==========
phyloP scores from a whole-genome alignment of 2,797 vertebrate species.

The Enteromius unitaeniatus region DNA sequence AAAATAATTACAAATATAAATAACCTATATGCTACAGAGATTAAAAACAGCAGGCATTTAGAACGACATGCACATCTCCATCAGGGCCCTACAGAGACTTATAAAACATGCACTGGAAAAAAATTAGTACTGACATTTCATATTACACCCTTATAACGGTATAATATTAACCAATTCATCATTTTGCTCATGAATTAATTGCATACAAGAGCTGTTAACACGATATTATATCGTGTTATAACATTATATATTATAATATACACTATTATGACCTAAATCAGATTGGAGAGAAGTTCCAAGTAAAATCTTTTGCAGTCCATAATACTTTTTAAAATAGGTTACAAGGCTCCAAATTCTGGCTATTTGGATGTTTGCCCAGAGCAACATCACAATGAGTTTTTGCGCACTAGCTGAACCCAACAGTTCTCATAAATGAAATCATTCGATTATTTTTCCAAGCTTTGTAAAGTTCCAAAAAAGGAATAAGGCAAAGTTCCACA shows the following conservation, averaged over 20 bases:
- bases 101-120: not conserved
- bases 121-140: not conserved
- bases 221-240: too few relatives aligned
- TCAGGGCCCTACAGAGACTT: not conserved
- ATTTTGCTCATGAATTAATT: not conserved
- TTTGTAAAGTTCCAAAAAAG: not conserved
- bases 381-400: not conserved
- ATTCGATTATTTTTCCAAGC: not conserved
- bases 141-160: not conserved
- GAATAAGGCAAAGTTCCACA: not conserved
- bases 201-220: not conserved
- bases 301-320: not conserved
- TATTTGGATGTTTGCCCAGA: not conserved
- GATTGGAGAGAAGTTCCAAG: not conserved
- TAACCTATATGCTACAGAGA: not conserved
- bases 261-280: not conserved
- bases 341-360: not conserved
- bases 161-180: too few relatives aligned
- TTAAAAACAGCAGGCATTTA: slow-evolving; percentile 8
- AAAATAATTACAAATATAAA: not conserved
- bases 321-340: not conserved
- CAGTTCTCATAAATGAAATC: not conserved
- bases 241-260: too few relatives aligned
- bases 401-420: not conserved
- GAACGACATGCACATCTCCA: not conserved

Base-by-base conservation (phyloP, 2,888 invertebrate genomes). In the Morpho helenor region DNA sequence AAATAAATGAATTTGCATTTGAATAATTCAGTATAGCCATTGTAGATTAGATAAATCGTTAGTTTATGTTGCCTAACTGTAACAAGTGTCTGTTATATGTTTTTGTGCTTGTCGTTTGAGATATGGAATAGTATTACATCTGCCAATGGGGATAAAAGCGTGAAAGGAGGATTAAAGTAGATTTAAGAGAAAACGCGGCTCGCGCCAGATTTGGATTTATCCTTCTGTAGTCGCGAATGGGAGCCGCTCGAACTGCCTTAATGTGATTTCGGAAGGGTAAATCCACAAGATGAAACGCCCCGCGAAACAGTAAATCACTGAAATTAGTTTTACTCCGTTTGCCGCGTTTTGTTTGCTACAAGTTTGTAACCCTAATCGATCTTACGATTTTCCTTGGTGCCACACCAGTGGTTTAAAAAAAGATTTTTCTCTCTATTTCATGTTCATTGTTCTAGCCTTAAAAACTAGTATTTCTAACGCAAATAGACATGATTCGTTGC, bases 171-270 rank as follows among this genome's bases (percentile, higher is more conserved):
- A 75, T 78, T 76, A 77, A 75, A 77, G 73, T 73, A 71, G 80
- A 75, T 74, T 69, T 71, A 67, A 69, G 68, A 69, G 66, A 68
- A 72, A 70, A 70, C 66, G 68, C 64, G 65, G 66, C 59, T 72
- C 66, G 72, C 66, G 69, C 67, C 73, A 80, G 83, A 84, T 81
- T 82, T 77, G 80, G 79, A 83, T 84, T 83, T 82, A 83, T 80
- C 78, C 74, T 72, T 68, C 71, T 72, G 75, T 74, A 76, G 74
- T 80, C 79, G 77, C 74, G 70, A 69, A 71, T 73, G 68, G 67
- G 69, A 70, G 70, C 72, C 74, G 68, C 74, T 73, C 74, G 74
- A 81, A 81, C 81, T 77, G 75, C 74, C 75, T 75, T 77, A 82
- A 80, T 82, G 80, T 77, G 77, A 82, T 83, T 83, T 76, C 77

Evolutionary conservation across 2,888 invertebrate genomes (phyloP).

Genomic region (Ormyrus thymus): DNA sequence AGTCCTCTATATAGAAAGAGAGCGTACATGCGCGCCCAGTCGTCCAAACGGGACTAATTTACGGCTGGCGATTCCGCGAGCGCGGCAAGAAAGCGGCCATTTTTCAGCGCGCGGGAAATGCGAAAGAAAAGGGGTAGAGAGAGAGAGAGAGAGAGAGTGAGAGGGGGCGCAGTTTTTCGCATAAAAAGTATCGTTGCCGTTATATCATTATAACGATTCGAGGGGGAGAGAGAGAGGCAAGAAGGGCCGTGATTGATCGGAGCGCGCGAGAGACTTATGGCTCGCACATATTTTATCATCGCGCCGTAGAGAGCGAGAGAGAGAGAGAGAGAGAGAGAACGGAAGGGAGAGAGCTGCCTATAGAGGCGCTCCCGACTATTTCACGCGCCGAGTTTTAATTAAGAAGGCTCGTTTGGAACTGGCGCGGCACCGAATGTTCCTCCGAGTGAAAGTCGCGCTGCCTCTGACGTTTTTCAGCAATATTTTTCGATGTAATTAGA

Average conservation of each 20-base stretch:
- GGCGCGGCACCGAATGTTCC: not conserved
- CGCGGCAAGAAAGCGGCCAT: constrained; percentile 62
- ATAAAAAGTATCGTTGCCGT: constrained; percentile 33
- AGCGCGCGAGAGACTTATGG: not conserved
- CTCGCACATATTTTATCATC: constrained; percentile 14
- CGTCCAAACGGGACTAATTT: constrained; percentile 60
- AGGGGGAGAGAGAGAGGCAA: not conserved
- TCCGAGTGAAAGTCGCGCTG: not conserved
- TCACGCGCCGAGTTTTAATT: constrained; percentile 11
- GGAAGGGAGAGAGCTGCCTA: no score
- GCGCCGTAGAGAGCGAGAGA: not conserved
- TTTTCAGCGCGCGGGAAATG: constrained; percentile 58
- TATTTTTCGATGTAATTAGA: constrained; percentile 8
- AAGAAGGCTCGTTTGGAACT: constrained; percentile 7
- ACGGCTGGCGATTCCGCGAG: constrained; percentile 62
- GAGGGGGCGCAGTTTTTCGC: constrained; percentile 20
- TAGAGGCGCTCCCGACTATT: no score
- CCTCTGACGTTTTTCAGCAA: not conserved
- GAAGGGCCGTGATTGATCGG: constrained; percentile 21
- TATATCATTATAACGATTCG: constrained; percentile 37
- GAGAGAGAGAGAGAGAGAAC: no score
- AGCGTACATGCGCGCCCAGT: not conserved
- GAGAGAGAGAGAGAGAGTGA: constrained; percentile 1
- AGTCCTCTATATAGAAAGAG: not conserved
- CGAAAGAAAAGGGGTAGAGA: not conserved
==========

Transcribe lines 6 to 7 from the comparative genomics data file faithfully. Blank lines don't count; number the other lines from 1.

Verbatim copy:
- TCAGGGCCCTACAGAGACTT: not conserved
- ATTTTGCTCATGAATTAATT: not conserved